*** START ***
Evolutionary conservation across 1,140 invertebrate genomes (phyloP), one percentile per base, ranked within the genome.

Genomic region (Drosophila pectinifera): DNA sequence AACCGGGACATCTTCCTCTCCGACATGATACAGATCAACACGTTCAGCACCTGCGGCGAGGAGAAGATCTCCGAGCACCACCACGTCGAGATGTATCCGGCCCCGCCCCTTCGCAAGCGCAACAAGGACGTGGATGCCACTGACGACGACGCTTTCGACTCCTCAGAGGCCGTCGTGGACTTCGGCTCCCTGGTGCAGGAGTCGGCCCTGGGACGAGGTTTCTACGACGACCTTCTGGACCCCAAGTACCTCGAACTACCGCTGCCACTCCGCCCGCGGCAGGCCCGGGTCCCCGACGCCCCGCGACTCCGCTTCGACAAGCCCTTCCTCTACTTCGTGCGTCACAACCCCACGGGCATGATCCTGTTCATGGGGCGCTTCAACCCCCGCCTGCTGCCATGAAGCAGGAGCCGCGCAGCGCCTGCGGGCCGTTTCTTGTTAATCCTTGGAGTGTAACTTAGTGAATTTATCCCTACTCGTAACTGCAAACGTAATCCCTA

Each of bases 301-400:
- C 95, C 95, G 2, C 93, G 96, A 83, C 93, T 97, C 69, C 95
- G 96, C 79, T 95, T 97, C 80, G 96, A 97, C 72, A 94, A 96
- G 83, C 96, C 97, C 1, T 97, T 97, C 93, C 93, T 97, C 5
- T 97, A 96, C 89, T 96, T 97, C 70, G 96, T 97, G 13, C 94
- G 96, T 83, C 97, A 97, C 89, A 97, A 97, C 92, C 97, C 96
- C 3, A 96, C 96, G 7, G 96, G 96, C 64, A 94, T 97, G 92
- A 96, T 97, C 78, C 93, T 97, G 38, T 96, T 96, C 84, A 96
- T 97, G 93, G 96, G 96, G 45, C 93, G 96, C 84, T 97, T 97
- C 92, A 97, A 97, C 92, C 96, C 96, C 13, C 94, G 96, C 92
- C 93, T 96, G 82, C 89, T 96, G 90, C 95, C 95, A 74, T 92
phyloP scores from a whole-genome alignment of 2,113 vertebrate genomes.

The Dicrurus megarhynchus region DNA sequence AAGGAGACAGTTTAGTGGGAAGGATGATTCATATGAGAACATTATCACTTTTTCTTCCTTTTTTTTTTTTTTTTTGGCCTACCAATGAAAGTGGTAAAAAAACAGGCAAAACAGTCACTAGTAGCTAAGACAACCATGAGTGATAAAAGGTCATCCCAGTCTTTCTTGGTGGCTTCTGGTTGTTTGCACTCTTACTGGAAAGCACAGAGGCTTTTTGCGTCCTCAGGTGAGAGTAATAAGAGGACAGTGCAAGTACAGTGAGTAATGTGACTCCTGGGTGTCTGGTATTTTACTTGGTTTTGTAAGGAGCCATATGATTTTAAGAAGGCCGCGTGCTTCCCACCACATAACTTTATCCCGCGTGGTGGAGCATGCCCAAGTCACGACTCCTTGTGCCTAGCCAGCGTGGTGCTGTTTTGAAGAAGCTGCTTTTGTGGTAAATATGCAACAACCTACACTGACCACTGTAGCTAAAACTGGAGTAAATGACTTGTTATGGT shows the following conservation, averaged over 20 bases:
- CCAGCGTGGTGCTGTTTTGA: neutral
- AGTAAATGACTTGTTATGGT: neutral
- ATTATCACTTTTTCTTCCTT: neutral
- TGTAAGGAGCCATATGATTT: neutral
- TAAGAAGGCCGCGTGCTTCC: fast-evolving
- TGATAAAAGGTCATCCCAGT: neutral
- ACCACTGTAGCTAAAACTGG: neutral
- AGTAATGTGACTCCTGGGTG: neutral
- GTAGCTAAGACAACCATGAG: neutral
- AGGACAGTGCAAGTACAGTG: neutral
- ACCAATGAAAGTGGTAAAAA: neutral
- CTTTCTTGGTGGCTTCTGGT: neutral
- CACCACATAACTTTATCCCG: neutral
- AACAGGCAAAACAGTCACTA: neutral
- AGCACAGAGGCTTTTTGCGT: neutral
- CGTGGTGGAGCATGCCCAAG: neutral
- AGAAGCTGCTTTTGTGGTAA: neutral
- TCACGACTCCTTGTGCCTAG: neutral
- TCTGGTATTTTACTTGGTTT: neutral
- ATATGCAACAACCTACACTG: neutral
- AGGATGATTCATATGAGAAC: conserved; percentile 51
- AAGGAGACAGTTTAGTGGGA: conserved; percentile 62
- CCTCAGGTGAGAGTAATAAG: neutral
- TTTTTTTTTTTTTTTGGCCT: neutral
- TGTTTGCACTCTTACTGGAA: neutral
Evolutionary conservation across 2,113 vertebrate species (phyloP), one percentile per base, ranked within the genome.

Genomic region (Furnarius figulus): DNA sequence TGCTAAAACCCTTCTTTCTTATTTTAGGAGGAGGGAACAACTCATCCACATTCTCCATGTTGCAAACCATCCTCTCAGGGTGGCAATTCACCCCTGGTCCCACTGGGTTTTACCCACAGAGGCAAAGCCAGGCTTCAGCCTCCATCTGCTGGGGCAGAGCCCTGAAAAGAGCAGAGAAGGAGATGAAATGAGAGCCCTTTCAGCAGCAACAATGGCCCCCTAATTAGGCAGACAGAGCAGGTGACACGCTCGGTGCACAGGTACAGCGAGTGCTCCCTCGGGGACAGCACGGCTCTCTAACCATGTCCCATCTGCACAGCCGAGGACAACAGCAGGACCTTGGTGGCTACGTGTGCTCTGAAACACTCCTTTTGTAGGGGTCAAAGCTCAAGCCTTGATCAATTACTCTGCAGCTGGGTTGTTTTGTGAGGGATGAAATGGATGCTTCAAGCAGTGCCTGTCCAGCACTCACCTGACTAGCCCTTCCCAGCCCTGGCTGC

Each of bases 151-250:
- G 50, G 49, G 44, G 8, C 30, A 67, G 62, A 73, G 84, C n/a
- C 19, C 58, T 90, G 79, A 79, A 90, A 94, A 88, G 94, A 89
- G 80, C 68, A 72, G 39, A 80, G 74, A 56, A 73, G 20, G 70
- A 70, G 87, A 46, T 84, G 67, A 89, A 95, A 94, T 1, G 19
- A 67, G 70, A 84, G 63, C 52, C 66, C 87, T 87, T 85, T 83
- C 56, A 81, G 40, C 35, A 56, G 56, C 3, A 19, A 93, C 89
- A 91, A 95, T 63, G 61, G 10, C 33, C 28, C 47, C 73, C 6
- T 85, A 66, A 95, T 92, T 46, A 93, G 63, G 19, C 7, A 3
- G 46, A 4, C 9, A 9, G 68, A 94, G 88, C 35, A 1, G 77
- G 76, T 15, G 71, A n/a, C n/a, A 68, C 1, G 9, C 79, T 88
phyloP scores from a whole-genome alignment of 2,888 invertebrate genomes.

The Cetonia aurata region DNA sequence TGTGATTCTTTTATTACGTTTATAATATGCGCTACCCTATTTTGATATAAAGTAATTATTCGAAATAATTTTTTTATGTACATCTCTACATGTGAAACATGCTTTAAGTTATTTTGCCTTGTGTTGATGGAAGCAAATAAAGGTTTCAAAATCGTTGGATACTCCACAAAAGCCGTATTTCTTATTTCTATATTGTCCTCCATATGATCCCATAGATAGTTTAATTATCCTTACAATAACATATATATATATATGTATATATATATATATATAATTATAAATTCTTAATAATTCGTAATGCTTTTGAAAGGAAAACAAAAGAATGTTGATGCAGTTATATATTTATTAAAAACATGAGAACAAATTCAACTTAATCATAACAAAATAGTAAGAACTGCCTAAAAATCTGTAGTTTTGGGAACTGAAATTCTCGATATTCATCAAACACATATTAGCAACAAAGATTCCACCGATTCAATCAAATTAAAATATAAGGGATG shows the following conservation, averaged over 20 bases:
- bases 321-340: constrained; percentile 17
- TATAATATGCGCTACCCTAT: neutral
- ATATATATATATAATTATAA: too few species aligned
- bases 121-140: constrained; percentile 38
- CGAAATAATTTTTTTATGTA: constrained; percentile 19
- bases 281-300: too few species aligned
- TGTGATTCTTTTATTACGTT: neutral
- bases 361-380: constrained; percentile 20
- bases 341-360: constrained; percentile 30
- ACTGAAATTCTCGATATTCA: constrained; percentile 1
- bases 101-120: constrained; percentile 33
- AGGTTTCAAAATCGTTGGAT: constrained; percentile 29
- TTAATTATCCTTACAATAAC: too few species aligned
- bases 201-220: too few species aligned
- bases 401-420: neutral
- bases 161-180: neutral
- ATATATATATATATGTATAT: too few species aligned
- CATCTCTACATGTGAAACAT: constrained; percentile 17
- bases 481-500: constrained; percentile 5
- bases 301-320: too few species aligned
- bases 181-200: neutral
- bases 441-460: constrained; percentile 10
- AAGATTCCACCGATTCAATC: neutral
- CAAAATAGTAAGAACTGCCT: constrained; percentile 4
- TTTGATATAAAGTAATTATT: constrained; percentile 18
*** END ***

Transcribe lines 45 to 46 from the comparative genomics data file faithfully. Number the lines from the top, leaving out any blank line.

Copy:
- C 19, C 58, T 90, G 79, A 79, A 90, A 94, A 88, G 94, A 89
- G 80, C 68, A 72, G 39, A 80, G 74, A 56, A 73, G 20, G 70